About 250 people clashed with police firing tear gas in a Paris suburb on Friday, in apparent protest over enforcement of France’s ban on Islamic face veils. Four police officers were injured and six people were arrested, while a 14-year-old boy suffered a serious eye injury from a projectile, police said.
Youtube videos showed demonstrators hurling projectiles at a police station in Trappes, a gritty suburb southwest of Paris, while a number of bins were set on fire. Around a dozen vans carrying riot police were deployed to the area, while a helicopter was dispatched to carry out surveillance of the town. Order was restored at around 3am when the crowd began to disperse.
The clashes were apparently sparked by the arrest on Thursday of a man accused of assaulting a police officer after his wife was stopped for wearing a full-face veil – illegal under French law. “Her husband reacted in a hostile fashion, insulting and hitting the policeman,” Jean-Marc Galland, a senior official for Yvelines département (region), where Trappes is located, told Reuters. “The man was placed in custody for that reason.”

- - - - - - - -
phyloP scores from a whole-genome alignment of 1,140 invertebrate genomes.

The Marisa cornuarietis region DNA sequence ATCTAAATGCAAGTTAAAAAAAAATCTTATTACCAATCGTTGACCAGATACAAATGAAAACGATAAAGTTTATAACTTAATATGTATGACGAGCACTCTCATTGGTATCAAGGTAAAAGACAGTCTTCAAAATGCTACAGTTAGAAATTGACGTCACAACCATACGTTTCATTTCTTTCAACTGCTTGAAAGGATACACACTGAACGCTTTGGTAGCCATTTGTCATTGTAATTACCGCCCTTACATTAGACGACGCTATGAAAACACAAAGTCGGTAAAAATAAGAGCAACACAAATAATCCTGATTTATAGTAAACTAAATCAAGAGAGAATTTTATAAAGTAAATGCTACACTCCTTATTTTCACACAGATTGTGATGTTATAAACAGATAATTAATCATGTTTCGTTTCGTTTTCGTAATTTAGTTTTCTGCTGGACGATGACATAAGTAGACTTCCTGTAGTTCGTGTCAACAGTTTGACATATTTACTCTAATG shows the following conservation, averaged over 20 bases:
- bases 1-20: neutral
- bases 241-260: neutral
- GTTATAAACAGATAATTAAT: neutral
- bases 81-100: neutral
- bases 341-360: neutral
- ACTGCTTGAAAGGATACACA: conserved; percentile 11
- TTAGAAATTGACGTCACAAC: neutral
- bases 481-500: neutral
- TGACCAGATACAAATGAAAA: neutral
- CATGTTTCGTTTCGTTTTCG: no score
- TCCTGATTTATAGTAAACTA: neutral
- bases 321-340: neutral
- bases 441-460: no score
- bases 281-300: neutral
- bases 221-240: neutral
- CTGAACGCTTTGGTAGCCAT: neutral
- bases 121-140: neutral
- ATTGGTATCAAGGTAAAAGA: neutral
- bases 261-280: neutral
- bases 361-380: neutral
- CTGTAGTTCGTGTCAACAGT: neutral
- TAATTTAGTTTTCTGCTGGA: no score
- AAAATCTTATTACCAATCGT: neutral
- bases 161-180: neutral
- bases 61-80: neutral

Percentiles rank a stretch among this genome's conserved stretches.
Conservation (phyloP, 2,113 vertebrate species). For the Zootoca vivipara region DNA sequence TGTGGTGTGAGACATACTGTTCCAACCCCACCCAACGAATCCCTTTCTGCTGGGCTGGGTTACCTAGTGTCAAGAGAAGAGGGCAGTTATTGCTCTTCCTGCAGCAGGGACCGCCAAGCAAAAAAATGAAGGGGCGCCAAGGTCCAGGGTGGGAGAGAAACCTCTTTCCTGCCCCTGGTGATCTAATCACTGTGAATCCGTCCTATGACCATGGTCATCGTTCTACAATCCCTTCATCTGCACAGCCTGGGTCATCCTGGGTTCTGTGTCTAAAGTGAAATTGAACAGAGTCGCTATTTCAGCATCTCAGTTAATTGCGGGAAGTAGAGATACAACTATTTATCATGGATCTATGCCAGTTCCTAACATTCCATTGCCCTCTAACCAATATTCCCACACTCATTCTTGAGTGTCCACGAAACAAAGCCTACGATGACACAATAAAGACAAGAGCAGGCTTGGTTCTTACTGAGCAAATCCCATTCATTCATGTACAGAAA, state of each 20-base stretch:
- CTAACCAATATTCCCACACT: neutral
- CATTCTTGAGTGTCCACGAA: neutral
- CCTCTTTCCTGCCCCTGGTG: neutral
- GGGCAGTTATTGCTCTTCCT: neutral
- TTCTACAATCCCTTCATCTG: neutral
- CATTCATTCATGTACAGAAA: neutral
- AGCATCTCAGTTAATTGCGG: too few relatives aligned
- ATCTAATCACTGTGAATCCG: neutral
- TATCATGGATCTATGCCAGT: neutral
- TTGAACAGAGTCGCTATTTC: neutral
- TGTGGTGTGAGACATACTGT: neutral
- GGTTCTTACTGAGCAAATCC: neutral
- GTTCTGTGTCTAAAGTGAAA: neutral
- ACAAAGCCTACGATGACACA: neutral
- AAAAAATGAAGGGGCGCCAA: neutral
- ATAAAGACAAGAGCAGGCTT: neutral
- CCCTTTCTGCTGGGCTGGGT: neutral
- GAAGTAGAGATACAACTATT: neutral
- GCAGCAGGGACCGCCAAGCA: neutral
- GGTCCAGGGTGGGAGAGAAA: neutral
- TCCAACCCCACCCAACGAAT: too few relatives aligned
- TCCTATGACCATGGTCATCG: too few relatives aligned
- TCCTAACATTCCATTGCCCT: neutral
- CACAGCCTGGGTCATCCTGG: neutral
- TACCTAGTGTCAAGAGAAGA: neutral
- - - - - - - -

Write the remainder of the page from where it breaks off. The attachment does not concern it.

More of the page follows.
“On Friday, there were demands for clarification from people in the town who did not understand the arrest,” he added. Mr Lesclous later told reporters that the man had in fact attempted to strangle one of the police officers during the altercation.
However, The Collective Against Islamophobia in France (CCIF) published a statement on its website on Saturday, claiming to be from the wife of the arrested man, in which she accused the police of being abusive and using unnecessary force.
She said that a police officer grabbed her by the veil, spoke to her aggressively and violently pushed her mother. “I turned and I saw my husband being held on the ground by two policemen who were putting him in handcuffs,” the statement, by a woman named Hajar, said. “Once in the police car, they yelled at us like we were animals.”
The CCIF said the actions of the police were a sign of the “racism and Islamophobia” that are now “clearly institutionalised and legitimised” in France.